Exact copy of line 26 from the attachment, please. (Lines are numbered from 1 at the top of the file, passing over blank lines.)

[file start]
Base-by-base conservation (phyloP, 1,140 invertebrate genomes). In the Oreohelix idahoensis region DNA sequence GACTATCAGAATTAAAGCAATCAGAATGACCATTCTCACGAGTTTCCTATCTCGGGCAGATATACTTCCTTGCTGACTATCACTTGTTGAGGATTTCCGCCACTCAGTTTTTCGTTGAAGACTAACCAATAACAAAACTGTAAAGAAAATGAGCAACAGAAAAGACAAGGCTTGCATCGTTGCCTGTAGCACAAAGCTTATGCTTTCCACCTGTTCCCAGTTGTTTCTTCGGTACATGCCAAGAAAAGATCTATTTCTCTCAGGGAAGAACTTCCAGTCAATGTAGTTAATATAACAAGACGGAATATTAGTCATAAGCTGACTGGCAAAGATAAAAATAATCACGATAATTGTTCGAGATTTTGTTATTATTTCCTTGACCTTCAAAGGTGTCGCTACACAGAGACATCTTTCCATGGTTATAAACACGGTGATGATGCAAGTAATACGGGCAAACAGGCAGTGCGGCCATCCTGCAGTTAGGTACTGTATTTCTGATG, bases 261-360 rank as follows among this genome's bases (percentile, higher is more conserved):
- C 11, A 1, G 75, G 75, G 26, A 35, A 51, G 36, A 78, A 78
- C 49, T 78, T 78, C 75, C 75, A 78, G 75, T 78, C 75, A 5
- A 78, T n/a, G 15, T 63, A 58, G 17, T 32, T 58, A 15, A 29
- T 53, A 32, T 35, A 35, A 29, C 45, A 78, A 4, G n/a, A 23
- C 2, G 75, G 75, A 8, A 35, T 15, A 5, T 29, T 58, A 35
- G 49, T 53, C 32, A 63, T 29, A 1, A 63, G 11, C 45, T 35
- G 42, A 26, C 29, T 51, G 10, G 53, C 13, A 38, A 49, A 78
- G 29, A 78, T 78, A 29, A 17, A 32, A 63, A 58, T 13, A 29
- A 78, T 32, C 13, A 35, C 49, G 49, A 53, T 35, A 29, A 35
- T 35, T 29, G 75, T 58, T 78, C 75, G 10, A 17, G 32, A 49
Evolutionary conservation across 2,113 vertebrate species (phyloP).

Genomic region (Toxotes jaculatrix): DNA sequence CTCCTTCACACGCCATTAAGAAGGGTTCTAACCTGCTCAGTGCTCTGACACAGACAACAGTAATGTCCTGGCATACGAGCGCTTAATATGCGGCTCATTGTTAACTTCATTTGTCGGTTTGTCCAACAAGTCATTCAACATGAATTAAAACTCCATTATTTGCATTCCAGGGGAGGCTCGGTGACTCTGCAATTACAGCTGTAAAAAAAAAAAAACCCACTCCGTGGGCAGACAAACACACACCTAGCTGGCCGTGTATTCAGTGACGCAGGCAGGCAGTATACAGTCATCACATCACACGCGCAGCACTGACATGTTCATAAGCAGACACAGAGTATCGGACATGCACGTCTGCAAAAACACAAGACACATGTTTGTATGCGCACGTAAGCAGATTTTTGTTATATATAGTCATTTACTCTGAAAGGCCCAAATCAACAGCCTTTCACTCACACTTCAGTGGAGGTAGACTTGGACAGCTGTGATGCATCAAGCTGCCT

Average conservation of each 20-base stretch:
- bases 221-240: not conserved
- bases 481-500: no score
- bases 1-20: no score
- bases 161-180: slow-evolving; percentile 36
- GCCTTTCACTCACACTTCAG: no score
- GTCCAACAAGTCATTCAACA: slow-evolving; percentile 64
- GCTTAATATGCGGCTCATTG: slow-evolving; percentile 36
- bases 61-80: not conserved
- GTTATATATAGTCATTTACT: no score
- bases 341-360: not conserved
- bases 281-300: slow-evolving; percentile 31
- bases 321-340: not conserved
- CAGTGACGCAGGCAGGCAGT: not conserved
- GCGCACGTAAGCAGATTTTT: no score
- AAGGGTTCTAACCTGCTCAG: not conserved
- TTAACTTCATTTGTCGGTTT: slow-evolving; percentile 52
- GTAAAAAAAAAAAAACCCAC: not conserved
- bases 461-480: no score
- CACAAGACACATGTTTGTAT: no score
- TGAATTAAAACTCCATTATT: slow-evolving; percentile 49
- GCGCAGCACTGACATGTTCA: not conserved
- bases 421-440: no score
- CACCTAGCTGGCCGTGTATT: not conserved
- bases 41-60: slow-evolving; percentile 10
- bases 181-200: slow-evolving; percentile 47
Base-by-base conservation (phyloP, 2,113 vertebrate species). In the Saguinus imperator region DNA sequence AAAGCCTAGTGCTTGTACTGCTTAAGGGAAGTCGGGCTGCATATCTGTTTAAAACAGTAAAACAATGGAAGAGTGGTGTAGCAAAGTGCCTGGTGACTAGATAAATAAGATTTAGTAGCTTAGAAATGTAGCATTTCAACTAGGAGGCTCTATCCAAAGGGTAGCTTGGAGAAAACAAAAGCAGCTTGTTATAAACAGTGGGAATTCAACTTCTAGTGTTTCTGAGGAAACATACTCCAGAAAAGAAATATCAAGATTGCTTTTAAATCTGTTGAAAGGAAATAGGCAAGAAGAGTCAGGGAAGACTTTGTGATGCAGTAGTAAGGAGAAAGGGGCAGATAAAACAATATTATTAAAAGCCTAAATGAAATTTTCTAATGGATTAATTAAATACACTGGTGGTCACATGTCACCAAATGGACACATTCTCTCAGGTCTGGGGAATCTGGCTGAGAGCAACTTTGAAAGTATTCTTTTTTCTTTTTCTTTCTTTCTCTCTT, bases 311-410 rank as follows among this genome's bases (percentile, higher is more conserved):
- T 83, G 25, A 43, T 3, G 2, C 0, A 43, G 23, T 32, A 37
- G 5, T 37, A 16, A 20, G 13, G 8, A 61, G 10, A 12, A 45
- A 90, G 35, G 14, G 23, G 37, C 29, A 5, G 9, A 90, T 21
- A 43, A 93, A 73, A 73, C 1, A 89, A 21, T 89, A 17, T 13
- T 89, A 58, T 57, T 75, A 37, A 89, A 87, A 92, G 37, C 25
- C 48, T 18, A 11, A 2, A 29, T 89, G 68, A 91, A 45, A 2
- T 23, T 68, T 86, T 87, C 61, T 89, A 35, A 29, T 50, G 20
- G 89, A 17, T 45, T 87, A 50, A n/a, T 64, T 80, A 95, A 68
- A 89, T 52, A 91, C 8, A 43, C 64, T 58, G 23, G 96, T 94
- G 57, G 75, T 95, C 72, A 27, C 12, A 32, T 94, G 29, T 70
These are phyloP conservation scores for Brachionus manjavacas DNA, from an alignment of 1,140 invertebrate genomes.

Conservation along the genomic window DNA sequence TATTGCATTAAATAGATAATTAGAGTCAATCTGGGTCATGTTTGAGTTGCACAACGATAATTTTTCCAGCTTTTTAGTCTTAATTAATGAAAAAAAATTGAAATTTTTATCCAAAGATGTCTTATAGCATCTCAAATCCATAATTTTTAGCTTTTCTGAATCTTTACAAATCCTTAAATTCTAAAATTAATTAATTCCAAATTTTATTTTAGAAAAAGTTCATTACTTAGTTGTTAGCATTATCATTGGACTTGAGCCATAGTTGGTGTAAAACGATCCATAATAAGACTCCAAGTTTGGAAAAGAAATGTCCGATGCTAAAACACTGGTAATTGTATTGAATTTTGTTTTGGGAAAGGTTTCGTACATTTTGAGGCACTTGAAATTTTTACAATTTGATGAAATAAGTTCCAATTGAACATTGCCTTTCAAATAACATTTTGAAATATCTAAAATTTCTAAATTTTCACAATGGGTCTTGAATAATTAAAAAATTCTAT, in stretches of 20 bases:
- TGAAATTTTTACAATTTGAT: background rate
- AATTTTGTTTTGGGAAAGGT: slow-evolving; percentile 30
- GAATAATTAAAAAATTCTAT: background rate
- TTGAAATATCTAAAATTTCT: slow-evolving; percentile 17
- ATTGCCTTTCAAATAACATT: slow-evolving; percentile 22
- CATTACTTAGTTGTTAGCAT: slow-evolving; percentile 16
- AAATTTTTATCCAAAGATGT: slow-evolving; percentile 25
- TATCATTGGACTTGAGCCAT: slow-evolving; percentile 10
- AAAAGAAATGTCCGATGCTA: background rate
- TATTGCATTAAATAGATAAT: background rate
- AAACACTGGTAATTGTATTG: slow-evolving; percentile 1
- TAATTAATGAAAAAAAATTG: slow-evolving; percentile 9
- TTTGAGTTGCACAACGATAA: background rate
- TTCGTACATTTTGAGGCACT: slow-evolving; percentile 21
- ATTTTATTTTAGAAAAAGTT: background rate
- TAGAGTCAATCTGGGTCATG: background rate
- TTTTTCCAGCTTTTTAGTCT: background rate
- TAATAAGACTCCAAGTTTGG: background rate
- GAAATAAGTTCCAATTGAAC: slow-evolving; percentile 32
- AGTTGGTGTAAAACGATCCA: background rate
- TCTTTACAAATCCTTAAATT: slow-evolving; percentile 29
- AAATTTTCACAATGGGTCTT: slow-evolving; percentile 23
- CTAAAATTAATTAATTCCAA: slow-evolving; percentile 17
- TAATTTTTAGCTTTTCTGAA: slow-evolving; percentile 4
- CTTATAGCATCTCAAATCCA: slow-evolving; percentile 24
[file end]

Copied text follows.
- bases 321-340: not conserved